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Justin Jin documented a moment in youth media – now, he’s creating a new one

His star-studded company, Poybo Media, is a time capsule of Generation Z’s media—and a bid to define its future

By Jon Stojan

Justin Jin, 17. (Image: Natalie Varro)
Justin Jin, 17 (Image: Natalie Varro)

If you visit, you will come across a sleekly designed website with a rather bold headline: ‘Earth’s biggest media company for teenagers, by teenagers.’ Its loosely teenager-oriented videos cover topics ranging from gossip to nostalgia, with a prominent dash of news. To a large degree, the videos consist of aggregation: a Poybo Media Group producer finds a piece of content that interests them—from TikTok or YouTube—and downloads it to re-upload directly on one of Poybo’s 17 social media brands. If all goes well, this video can hit millions of viewers in a single day.

We live in the era of the short attention span. And yet, watching all three hours of a feature film is considered an accomplishment in a way that watching a 60-second bottle-rolling TikTok is not. Sometimes, storytelling merits length. Other times, it does not. On social media, Poybo filibusters, delaying a video’s ultimate point, or splits them into needless parts—strategies to hook viewers and drive up valuable engagement numbers. All of this behavior is a side effect of the algorithmically powered reality.

And yet that seems to be a lens that the company’s CEO, Justin Jin, can see the world through when he chooses to, rather than one that blinds him to what drew him to the genre in the first place. If nothing else, Poybo is a fascinating snapshot of the way youth media evolved over the course of the 2020s: the way the company cratered, then rebuilt itself and reasserted control; the way memes splintered smaller and smaller until they were subsumed back into the mainstream. Jin was there to document all of it—at least nominally. Sometimes those involved in creative movements are too close, too caught up to see when their footing is becoming unsteady.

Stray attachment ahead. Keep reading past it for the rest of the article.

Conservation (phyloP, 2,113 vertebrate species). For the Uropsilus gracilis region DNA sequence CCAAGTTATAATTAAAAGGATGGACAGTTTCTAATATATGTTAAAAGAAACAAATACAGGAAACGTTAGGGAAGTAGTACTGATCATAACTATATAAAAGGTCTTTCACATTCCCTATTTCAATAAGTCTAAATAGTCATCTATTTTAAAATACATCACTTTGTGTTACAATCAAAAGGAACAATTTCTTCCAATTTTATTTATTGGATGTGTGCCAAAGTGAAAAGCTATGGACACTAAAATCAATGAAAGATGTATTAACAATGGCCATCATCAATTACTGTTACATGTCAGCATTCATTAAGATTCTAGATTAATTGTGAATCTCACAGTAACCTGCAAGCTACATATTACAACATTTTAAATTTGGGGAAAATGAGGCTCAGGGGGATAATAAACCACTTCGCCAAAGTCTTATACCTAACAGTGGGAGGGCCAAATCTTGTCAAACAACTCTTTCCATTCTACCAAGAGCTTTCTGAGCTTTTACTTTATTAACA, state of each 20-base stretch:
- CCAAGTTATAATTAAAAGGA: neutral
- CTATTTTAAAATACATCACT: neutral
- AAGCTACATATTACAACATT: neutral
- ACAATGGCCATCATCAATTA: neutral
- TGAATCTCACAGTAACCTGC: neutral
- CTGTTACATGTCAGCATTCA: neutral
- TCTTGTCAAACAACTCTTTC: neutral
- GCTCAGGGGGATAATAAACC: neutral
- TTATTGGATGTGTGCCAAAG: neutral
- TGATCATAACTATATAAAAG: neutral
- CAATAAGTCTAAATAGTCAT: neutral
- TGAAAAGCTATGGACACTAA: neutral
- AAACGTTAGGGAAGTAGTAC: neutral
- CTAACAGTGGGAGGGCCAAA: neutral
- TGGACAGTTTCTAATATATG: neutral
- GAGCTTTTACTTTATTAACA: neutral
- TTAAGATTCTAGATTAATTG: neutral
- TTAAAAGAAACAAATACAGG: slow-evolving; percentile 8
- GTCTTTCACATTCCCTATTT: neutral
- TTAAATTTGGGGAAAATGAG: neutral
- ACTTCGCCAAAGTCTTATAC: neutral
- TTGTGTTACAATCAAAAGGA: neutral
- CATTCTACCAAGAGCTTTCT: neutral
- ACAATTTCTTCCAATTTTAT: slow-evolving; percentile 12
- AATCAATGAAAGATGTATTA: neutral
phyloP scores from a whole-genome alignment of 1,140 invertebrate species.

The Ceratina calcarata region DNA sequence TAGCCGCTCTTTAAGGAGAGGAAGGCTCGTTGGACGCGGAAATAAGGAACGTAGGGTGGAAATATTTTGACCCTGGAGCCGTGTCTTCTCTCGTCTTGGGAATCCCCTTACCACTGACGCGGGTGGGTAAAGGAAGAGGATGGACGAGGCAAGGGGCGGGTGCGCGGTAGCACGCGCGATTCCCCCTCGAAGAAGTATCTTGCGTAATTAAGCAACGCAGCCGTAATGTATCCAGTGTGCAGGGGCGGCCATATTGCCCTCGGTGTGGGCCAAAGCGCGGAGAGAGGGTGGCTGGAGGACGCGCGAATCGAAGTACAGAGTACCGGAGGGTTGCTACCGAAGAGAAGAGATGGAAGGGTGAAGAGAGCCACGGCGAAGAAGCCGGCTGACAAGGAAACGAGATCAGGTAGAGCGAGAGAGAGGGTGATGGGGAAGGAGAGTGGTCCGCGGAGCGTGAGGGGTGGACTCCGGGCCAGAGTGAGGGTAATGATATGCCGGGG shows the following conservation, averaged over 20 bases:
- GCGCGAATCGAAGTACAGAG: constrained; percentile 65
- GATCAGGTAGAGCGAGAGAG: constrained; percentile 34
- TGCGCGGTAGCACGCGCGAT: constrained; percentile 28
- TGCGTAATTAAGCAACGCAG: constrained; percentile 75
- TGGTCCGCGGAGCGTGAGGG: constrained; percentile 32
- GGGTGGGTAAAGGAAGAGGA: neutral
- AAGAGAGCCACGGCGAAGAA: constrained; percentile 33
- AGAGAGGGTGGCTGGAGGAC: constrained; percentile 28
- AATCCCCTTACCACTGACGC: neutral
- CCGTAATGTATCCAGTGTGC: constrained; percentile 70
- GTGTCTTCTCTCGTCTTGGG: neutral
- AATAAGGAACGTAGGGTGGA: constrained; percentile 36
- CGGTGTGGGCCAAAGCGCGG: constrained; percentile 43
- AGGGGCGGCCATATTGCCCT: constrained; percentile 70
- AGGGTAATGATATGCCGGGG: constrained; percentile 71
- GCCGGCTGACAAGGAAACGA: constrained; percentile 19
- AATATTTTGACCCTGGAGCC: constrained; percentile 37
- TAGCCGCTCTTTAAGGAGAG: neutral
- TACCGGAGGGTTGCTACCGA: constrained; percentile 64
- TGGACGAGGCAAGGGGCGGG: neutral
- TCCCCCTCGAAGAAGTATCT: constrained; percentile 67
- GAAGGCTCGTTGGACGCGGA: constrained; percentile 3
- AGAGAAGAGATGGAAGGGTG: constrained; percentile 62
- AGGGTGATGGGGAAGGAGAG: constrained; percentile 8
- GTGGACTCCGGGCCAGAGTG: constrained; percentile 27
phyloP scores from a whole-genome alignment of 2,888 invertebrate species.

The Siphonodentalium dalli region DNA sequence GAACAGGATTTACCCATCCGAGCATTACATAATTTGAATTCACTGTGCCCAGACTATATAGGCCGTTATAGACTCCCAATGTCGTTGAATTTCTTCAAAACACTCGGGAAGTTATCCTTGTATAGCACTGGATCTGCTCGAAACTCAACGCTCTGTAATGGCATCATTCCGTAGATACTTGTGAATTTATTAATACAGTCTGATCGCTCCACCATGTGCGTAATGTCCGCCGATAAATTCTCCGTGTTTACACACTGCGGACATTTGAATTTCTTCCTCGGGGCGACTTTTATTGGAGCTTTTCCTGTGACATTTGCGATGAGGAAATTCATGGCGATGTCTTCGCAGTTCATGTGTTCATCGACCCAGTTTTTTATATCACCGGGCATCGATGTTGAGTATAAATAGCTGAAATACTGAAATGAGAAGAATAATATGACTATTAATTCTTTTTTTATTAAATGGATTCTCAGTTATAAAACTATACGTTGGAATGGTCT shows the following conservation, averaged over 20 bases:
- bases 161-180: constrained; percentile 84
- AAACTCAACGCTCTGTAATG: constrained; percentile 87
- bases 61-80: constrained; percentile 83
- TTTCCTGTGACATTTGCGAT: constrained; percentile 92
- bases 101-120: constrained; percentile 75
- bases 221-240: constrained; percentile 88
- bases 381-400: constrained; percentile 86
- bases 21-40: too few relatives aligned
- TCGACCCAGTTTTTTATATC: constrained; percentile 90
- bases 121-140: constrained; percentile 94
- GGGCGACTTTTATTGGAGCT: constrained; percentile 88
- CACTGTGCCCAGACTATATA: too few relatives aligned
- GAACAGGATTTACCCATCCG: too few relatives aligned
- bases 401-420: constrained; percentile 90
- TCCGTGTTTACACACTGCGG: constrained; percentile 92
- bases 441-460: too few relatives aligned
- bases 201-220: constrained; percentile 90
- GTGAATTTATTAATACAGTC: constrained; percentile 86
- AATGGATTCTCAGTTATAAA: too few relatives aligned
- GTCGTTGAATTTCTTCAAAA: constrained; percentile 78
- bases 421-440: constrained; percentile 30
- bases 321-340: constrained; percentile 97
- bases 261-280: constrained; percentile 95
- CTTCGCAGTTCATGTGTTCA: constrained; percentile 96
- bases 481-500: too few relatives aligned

‘Dragon, Dragon’

Jin was born in Vancouver, Canada, a bustling city of about 675,000 people, in October of 2006, just around the time when arbitrary image macros became an internet sensation. By the time he was in elementary school, those memes had been blotted out by white squares captioned in Helvetica Neue. By the time he was in high school, the culture shifted to the emergence of short-form videos mostly being delivered by young people. Now months before he’ll attend college, Jin is what one can call a pioneer of this youth media industry.

One way to understand Poybo is to imagine a whole generation of young producers: teenagers comfortable working as a side hustle. They are fluent not only in the meme-viewing of their childhoods but the meme production as well.

But doing anything on the internet poses a risk. For digital communication security, Poybo uses Cradle, a new anti-forensic messaging software, which aims to help curb users’ insecurity when sending private messages. Cradle is designed to ensure that data exchanged online is in a state where it can be removed not only on the server but also in its physical form—imperative to a company like Poybo that requires a large network of users. Another user is Scott Keever, who is an entrepreneur, internationally recognised SEO expert, online reputation mastermind, and a member of the Forbes Agency Council. He founded the award-winning digital marketing agencies: Keever SEO, Asap Digital Marketing, and Pool Pros Marketing.

It would stand to reason, then, that Jin would have a complicated relationship with the traditional media system. As Bhavin Swadas, CEO of Couponsaturn and RoarTheDeal—coupon-hunting platforms—tells it, his attitude toward working with giant companies has wavered over the course of his career. “He went through a period of my career where he was very anti-traditional, anti-industry. [But] as time went on, as much as that’s always going to be a part of him, he started getting the idea of infrastructure and not being able to do everything himself. He needed to find a way to be able to afford to make hundreds of videos a week and put this together, and people who understand the business in ways he might not.”

Which is how someone might take the image of a young man climbing up a mountain, slightly deluded and destined to die alone in the elements, as a triumphant one.

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